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Show Topics Scratchpad (and suggestions)

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If anyone watched our episode this week, you know that we're going to be covering more topics and games every Thursday at 3PM EST. I need a good spot to write down all of my topic ideas, links and suggestions so I'm making this topic to stay organized and invite anyone to contribute ideas along the way...

Layoffs in the Game Industry:
http://kotaku.com/why-game-developers-k ... 1583192249

Indie Bubble Popping:
http://jeff-vogel.blogspot.com/2014/05/ ... pping.html


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Location: Wilmo Delaware! Represent

More ideas...

- Sexism in the Game Industry
- Best Games of each gaming era (Retro series)
- Analog Games
- Why local Co-Op is making a comeback
- AAA Games that let you down / Overhyped


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Location: Utah
Game Engines used for Indie Games.. popular ones and custom
Music in indie games
Indie oversaturation exacerbated by Steam's seemingly auto-greenlight
Future of Steam Greenlight (how much longer before it goes away)
Crowdfunding
Indie game developer motivations for making games (is it for money, fame, challenge or just the love?)


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Location: Wilmo Delaware! Represent

Indie E3 Highlights

Steam Data - it's all about being a Valve game or in the top 20%
http://arstechnica.com/gaming/2014/04/i ... lar-games/


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Destiny Alpha
Weekly indie Kickstarter pick
VR - cool at shows, but would you buy it for home?


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Location: Ottawa, Canada

I'd be interested to see what you guys think of the whole devaluation of games thing, and the 'games as a commodity' mentality that it has brought about.
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funny you should mention the devaluation of games since I've been writing up a blog for Gamasutra... it's nearly done..


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Why I didn't buy your Indie Game: Episode 1:
http://geekparty.com/why-i-didnt-play-y ... two-words/


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Towerfall / Matt Thorson Interview:
http://www.polygon.com/features/2014/7/ ... tt-thorson

It's time for us to stop calling games indie:
http://killscreendaily.com/articles/its ... mes-indie/


Posts: 1566
Location: Ottawa, Canada

mgnade wrote:
It's time for us to stop calling games indie:
http://killscreendaily.com/articles/its ... mes-indie/

This is kind of a dumb article. In the words of Colin Northway:
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Not saying I agree with it, just found it an interesting read worth discussing.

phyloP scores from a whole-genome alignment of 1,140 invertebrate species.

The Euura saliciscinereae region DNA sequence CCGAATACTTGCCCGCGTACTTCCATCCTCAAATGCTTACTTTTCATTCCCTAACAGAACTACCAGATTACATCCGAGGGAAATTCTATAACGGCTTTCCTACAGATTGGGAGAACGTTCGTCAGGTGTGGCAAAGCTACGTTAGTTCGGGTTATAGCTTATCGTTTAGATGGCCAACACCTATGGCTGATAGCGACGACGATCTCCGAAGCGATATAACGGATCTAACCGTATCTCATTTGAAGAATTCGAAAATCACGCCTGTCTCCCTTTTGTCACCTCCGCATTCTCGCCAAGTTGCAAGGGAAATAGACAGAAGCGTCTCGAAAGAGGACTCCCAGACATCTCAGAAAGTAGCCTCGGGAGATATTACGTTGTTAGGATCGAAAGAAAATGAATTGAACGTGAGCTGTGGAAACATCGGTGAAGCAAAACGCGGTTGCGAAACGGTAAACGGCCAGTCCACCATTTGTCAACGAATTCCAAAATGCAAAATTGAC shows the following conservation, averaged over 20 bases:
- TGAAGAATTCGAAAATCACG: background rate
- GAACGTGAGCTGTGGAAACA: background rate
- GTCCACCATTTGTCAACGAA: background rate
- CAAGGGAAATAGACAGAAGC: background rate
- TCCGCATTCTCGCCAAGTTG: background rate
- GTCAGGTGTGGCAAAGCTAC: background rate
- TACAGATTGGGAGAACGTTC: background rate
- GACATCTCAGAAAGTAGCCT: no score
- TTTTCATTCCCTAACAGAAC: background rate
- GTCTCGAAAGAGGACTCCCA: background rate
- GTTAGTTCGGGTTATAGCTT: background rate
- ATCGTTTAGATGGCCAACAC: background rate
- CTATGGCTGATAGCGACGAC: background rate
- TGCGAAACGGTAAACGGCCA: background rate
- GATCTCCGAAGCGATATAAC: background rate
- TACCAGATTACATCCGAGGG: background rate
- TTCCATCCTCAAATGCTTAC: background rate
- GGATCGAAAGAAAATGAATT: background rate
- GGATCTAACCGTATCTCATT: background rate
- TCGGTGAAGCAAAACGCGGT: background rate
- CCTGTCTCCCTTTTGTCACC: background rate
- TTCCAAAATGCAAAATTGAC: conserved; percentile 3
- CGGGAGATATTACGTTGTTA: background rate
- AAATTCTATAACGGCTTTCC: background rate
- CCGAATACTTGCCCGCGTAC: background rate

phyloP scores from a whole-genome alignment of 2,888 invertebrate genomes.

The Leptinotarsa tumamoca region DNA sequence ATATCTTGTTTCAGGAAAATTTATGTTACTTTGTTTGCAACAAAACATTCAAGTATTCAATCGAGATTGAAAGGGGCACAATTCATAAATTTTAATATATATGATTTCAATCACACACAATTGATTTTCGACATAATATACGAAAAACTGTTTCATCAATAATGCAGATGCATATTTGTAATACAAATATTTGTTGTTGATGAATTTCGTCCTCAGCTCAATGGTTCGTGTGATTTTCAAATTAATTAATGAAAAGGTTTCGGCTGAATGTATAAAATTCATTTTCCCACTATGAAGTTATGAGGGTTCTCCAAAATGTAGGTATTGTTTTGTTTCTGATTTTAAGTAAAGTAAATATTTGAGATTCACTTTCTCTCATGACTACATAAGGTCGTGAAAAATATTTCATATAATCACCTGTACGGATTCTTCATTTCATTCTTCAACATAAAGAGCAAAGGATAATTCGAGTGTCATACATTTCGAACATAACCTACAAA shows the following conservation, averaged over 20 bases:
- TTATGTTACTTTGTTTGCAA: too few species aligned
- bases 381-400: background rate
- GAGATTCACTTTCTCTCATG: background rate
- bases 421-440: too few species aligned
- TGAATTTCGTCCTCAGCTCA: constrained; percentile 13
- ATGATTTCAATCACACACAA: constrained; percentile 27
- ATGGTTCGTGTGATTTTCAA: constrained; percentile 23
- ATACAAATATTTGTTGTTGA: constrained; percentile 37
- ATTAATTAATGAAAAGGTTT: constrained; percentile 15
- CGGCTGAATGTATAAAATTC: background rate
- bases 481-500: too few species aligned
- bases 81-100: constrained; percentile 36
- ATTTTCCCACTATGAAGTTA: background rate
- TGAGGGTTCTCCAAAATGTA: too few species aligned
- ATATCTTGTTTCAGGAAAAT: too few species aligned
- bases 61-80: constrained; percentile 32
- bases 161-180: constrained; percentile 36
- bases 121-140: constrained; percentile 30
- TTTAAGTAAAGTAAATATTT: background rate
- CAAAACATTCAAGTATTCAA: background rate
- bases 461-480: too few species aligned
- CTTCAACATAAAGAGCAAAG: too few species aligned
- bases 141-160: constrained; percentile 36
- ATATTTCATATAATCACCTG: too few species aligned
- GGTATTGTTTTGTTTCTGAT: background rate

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Posts: 1566
Location: Ottawa, Canada

mgnade wrote:

These are pretty sweet, thanks.
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mgnade wrote:

I, for one, am a fan of [good] pixel art. I hope it never goes away.

Speaking of pixel art, have you guys seen Moon Hunters? They're going into full-time development now that Shattered Planet is done. Could be a neat upcoming title for you guys to talk about on the show at some point.
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GnomeSlice wrote:
mgnade wrote:

I, for one, am a fan of [good] pixel art. I hope it never goes away.

Speaking of pixel art, have you guys seen Moon Hunters? They're going into full-time development now that Shattered Planet is done. Could be a neat upcoming title for you guys to talk about on the show at some point.


+1 for pixel art love. Thanks for that article, Mike.

Moon Hunters does look sweet. I'm looking forward to it.


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Here's a great one, although a bit inconclusive: http://www.gamasutra.com/blogs/JoshFair ... Bundle.php


Posts: 966
Location: Utah
mgnade wrote:

If pixel art is the future, then kill me now. Many of these games look like digital vomit and there isn't a technology excuse. In the 80's it made sense, and the retro fad had some novelty when it was revived several years ago. To say it is the future is like forgetting the past few years that we've been plagued by the overwhelming over-saturated ubiquitous pixel art in every non AAA game, or so it would seem.

FDR and others have said 'history repeats itself', which tends to be true. In politics it tends to run in 50 year cycles or so. Lets please give pixel graphics a break for awhile and maybe bring it back when it is novel again. As is, it is just becoming annoying for this gamer.